No single specific answer will apply to everyone.
Trying to enumerate the tools that aren't useful in multiples doesn't seem helpful — there are as many valid answers as there are woodworkers. Instead, then, let's consider the criteria that anyone can use to decide whether they need more than one (or zero, two, three, or ten) of a given tool, or conversely, when they don't need more than some number of that tool.
The cost of a tool should be less than the benefit derived from the tool.
The cost of a tool is more than just the purchase price. Every tool takes up some amount of space and many require a certain amount of maintenance.
The primary benefit of a tool is usually that it facilitates some task, but there's also the pleasure of ownership and sometimes the security or convenience of having an extra copy of the tool.
For most tools, the main benefit of owning more than one copy is time.
You can only use one table saw, router, hammer, or 1/8" chisel tip drill bit at a time, so having more than one isn't necessary but might be convenient. Anything that can be done with two routers can be done with one, but having more than one lets you keep one in a router table or use multiple cutters without changing setups. It's hard to swing two hammers at the same time, but having one in the shop, one in your truck, and your tool bucket saves the trouble of moving a single hammer to different sites.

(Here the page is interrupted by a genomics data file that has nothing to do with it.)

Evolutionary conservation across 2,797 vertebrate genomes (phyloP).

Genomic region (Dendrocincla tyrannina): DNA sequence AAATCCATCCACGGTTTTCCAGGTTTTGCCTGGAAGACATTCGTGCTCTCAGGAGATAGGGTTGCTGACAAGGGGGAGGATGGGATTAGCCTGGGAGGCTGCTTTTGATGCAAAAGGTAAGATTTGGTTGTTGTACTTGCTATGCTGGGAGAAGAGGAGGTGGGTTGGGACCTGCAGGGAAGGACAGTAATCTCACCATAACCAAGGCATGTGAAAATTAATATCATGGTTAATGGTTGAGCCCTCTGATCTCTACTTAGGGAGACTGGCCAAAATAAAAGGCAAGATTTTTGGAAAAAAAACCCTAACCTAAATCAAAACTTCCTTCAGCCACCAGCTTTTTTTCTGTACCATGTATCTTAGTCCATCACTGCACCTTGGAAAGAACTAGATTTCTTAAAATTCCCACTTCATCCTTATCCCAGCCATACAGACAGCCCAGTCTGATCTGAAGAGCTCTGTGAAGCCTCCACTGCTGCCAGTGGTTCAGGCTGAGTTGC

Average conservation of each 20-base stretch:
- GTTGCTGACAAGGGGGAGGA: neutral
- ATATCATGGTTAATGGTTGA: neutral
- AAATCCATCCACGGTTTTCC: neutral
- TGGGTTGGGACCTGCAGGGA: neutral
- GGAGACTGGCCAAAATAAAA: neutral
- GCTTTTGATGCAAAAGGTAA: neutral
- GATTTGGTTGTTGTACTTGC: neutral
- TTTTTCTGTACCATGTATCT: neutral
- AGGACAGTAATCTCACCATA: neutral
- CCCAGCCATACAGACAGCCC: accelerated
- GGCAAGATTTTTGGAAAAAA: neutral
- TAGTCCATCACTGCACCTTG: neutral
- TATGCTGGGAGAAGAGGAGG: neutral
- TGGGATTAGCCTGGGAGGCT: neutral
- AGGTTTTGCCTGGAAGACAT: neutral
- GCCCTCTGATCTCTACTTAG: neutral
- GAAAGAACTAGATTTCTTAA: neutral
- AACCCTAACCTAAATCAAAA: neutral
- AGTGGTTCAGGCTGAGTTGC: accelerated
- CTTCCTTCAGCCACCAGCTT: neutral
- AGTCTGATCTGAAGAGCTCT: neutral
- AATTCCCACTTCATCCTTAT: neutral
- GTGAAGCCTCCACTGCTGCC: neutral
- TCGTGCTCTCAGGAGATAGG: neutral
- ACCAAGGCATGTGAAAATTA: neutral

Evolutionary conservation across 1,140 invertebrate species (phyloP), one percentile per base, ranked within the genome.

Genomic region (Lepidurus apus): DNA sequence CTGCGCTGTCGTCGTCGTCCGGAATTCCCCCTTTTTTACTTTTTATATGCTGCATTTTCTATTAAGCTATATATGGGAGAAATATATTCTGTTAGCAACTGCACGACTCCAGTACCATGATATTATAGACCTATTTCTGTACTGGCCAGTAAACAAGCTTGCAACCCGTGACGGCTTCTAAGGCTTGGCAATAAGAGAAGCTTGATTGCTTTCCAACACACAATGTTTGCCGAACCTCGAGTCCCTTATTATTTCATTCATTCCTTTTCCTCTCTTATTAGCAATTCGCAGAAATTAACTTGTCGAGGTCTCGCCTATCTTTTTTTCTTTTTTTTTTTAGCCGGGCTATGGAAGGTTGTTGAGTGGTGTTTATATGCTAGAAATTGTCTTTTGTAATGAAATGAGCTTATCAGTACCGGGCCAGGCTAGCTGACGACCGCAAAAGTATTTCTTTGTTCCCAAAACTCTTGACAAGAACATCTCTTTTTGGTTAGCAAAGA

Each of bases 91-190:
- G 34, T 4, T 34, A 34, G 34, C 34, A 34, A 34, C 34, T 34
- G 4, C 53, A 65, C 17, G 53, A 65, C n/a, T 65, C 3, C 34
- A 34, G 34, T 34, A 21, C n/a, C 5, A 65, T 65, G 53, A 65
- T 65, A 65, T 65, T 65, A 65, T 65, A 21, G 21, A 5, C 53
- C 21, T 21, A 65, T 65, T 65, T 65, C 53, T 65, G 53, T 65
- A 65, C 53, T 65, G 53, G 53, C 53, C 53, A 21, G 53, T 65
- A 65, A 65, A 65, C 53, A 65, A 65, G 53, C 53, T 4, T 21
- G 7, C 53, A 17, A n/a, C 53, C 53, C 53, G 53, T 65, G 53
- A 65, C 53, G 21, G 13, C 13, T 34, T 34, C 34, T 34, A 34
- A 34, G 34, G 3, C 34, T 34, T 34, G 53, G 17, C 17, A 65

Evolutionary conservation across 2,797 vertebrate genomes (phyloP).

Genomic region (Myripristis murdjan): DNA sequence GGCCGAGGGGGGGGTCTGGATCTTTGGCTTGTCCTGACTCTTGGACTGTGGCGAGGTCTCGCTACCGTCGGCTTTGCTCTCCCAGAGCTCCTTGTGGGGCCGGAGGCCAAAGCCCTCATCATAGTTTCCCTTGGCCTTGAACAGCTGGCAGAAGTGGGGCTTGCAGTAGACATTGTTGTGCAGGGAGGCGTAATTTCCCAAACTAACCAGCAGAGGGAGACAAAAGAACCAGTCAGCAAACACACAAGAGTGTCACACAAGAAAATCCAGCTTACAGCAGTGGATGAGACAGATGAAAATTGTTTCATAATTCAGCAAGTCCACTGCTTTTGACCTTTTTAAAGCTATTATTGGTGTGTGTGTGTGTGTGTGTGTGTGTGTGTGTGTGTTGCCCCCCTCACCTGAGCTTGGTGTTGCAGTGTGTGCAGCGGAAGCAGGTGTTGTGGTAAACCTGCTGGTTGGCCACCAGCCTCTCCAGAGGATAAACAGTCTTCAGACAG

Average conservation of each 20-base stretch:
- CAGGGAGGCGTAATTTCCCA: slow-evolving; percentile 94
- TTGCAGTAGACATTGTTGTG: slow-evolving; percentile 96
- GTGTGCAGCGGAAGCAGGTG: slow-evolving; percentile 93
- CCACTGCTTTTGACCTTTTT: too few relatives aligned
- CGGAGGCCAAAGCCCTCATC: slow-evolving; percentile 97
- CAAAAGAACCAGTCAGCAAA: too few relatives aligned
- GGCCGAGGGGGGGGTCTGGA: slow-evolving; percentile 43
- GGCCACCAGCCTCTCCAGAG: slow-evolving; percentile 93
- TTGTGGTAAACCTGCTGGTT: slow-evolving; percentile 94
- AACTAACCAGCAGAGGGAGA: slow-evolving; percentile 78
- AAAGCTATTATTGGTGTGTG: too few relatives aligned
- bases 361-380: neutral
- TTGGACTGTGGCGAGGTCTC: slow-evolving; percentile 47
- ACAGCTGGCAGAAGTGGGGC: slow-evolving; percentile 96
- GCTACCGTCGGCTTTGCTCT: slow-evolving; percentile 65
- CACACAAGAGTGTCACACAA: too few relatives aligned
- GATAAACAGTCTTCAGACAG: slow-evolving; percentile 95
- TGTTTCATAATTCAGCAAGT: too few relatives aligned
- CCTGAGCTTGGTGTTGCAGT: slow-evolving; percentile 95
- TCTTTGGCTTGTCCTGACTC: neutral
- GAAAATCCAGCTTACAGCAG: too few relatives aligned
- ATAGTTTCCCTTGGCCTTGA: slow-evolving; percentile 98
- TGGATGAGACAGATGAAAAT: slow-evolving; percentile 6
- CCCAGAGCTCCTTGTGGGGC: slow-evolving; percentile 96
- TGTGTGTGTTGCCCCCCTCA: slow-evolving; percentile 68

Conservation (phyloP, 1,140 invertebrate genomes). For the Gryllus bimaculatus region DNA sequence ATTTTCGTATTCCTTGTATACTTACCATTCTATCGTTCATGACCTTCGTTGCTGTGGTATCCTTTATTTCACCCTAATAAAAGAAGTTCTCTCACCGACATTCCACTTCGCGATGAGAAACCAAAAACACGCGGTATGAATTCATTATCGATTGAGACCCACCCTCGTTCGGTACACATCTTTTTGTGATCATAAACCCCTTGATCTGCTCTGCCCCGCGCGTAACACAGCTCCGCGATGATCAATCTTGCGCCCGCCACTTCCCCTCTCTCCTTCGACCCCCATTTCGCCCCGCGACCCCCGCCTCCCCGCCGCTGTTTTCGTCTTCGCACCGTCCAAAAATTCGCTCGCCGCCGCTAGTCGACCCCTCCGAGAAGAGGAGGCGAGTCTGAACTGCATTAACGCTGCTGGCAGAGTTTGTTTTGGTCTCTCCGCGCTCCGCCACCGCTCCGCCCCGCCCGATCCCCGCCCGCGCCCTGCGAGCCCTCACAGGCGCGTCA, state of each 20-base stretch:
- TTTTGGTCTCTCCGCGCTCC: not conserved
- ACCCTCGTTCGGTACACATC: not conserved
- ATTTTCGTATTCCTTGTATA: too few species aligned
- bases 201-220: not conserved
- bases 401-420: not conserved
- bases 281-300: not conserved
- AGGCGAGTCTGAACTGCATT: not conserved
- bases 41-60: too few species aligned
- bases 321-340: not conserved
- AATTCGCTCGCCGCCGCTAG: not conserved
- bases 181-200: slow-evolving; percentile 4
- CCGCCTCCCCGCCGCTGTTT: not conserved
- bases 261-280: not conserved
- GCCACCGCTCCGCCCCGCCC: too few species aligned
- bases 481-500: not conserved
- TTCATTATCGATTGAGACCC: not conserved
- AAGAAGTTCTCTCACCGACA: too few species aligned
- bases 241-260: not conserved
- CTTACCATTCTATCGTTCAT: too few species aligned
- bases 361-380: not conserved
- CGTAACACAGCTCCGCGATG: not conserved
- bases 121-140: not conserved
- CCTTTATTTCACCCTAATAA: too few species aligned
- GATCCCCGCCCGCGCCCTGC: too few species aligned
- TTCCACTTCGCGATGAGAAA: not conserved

The higher a tool's cost, the harder it is to justify multiples.
It'd be cool to have a second table saw that's always set up for dadoes, but I can't afford to give up that much space in my small shop. This is a case where the convenience of two doesn't match the cost.
It's harder to justify multiples if they can't be used simultaneously.
Clamps are useful in multiples because they're used in parallel. They're more like fixtures than tools in that they do their work after you've operated them. Most tools are useful while they're being operated, which makes it hard for a single woodworker to benefit from more than one at a time. On the other hand, if you ever work with other people, multiples might make a lot of sense.
It's harder to justify multiples of tools that are seldom used.
If a tool isn't used often, you might not even need one, let alone several. A single adjustable finger dovetail jig can be useful enough to justify the cost even if you only use it a few times a year, but a second adjustable finger dovetail jig really doesn't provide any extra utility.